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I'm reading up on elliptic curves and their history and it seems that people don't trust P256 seed which is defined in FIPS 186-3 on page 89 to be

SEED = c49d3608 86e70493 6a6678e1 139d26b7 819f7e90

Which people suspect may have been generated maliciously.

I'm wondering what happens if the seed is picked in a way that is computationally very hard to to not be random e.g. from a decade of Bitcoin block history?

Suppose we do the following. We define the max Bitcoin block number e.g. 730422 which is the latest Bitcoin block. The starting point is the Bitcoin genesis block. We now repeat the process:

  1. Hash the block hash to obtain X
  2. seed += X[0]
  3. Compute the next block height as X % 730422
  4. Repeat 1 until we have a long enough seed.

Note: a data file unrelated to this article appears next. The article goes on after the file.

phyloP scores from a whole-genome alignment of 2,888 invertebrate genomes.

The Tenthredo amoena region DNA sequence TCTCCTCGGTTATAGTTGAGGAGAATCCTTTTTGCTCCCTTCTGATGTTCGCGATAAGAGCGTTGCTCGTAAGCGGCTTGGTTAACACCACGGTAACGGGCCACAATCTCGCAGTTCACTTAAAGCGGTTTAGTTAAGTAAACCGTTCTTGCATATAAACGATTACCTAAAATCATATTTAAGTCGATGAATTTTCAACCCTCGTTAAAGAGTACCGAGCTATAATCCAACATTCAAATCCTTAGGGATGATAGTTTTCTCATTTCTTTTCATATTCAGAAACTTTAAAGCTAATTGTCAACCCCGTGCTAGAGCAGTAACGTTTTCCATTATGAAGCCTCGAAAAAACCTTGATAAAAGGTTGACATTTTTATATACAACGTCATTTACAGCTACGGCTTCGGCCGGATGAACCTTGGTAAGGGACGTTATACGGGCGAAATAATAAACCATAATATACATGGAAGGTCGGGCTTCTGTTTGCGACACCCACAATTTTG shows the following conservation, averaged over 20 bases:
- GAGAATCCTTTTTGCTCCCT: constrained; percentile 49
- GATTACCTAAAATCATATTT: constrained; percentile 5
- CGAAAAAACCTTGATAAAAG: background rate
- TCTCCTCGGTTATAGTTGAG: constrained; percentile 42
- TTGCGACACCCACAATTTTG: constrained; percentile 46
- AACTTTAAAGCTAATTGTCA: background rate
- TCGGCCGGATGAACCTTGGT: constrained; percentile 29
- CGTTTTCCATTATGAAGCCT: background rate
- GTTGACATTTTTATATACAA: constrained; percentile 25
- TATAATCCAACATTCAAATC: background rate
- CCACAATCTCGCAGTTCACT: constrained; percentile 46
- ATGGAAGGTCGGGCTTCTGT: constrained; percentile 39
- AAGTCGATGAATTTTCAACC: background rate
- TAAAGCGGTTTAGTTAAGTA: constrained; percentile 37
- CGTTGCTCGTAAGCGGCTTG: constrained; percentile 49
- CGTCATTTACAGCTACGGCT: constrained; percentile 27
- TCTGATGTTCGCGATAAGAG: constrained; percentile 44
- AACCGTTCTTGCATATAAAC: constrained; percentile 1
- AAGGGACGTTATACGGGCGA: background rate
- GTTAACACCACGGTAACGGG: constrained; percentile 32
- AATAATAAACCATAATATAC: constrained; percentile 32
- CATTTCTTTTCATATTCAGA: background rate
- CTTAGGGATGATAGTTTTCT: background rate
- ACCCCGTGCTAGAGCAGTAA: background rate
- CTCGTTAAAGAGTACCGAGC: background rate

Would such a seed be secure under the assumption that over a decade of energy was not maliciously generated?

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The curve parameters were generated with $y^2=x^3+ax+H(s)$ with $H$ being SHA-1 and $s$ being the special seed. As the values are generated by passing the seed through SHA-1, it would be difficult to backdoor the curve unless there was such a massive class of weak curves that one could be found by brute force, or SHA-1 was vulnerable to trivial preimage attacks. Both possibilities seem exceedingly unlikely. According to a paper on the subject, the NSA would have had to know of a class of at least $2^{61}$ weak curves in 1997 that are still unknown as of today, and have been able to perform $2^{86}$ bit operations prior to the same year. This is incredibly unlikely to be the case.

While your suggestion would absolutely make such an attack more difficult, the attack is already impractical, if not impossible. Furthermore, if you're worried about a cooked curve, it's far better to use a safe curve with a nothing-up-my-sleeve parameter. See also this answer by Thomas Pornin.

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